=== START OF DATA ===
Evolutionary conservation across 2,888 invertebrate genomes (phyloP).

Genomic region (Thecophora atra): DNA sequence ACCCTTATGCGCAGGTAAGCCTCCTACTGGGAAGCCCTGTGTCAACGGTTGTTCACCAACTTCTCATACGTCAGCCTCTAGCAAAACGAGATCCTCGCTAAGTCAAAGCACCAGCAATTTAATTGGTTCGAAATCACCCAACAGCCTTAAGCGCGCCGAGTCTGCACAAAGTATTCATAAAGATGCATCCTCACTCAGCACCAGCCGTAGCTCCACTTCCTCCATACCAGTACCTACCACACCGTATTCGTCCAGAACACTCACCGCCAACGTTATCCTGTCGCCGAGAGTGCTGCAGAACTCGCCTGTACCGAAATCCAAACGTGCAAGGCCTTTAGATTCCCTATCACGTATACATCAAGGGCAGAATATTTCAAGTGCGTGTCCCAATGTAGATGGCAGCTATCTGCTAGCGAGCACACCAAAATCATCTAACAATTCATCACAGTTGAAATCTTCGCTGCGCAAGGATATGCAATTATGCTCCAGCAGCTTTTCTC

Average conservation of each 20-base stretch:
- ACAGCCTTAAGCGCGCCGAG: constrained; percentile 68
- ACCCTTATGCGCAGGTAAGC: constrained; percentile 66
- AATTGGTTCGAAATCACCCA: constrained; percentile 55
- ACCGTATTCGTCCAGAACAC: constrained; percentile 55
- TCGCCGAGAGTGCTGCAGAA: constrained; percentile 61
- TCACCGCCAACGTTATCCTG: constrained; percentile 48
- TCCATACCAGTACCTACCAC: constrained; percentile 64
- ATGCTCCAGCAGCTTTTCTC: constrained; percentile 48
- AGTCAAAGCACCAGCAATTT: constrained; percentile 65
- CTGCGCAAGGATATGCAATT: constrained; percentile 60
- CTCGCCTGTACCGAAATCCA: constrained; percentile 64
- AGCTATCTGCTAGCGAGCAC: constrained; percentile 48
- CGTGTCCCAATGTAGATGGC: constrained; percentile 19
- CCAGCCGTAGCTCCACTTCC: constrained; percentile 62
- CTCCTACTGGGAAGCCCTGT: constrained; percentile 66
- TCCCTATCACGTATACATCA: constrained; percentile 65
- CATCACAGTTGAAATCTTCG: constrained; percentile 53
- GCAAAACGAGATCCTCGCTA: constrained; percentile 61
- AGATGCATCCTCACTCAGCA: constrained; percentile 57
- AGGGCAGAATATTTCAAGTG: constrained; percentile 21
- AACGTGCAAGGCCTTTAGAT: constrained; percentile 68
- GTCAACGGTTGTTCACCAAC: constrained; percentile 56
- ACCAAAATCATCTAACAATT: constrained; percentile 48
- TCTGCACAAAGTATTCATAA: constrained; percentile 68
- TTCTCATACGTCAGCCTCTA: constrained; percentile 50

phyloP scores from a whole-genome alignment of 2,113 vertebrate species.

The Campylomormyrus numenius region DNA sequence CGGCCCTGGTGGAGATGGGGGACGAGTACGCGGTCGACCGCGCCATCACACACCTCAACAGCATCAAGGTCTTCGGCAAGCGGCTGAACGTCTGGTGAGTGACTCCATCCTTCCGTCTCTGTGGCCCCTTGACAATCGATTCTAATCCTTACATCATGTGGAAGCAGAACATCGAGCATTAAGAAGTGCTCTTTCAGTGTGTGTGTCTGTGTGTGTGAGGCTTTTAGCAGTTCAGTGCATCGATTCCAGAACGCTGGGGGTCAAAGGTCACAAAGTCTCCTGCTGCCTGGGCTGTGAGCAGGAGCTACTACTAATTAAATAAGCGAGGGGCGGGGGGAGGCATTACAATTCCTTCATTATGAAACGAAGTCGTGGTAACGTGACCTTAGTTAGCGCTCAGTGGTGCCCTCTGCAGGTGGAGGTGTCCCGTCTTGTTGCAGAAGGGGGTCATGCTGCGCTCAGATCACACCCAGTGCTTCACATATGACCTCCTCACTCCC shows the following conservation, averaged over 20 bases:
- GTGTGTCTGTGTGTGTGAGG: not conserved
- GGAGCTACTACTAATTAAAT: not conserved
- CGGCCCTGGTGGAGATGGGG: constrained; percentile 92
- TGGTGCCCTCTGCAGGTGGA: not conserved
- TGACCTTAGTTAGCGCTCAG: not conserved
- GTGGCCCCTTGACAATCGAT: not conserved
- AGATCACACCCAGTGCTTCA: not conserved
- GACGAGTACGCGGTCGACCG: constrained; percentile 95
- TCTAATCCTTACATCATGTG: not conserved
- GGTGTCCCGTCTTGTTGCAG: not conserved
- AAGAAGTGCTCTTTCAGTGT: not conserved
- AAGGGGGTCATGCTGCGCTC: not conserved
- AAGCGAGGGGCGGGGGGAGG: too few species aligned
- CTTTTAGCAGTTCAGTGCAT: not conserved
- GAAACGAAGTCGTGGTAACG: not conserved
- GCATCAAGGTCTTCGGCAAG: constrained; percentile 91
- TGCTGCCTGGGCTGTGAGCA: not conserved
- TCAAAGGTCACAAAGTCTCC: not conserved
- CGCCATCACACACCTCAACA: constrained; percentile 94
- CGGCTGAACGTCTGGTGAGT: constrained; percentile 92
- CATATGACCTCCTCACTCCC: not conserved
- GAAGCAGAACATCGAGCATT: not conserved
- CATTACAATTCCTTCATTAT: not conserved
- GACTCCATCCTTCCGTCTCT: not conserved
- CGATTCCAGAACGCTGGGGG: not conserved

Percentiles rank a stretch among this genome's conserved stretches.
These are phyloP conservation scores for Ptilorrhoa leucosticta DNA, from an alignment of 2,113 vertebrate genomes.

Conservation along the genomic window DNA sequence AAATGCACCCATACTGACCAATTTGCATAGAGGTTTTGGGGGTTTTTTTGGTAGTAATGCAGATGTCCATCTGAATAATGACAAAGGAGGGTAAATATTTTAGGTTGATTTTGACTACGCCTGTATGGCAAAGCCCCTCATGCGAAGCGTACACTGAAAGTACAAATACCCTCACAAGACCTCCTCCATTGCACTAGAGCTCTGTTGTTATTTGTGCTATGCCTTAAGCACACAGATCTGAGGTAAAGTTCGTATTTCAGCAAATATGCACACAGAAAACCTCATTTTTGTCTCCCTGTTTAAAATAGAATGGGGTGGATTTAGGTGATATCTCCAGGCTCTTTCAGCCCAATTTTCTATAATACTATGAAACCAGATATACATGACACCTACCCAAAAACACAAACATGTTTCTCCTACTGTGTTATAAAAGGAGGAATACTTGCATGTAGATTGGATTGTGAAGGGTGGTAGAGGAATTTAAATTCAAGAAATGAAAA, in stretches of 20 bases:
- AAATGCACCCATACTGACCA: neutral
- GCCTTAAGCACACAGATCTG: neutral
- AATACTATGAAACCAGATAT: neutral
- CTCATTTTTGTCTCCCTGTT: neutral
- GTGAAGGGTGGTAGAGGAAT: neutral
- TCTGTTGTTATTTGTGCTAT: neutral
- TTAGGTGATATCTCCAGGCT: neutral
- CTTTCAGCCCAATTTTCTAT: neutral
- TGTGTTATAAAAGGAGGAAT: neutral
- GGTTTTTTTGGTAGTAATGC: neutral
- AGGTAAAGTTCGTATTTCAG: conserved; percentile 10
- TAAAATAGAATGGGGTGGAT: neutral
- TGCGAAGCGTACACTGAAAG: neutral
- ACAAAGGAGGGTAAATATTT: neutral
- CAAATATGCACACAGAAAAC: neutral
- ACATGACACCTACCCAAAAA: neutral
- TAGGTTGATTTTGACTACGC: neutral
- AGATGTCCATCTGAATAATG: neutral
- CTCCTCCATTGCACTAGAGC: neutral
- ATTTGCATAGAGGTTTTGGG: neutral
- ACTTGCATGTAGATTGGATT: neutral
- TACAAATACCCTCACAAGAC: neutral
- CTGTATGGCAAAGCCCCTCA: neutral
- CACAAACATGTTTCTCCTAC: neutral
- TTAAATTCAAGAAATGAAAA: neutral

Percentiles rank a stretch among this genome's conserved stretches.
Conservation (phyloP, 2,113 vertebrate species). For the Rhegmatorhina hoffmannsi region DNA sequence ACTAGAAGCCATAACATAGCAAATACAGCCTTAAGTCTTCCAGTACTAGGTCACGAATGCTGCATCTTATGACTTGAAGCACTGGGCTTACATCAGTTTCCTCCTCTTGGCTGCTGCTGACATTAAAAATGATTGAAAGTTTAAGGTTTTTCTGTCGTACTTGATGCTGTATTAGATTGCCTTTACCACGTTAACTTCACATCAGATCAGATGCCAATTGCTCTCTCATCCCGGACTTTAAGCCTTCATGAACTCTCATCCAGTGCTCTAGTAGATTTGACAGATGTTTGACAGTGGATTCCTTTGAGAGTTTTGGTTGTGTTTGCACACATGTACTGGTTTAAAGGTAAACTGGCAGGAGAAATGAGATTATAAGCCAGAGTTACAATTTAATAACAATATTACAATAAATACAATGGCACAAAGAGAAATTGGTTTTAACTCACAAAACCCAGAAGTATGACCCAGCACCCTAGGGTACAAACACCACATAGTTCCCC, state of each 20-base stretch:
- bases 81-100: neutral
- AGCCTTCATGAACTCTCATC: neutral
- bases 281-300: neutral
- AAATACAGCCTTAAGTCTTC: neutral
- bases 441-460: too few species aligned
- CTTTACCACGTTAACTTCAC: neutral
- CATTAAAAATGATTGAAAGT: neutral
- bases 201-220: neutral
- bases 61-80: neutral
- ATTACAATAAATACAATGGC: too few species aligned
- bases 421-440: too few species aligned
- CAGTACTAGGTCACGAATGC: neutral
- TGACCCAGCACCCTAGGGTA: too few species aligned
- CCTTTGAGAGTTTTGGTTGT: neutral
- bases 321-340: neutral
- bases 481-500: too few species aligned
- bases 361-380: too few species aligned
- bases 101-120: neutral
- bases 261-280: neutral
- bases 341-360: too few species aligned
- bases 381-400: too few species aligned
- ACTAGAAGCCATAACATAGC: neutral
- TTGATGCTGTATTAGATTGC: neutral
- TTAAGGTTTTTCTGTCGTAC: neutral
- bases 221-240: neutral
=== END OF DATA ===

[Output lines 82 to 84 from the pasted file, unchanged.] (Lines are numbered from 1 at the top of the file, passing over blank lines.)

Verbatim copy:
- CACAAACATGTTTCTCCTAC: neutral
- TTAAATTCAAGAAATGAAAA: neutral

Percentiles rank a stretch among this genome's conserved stretches.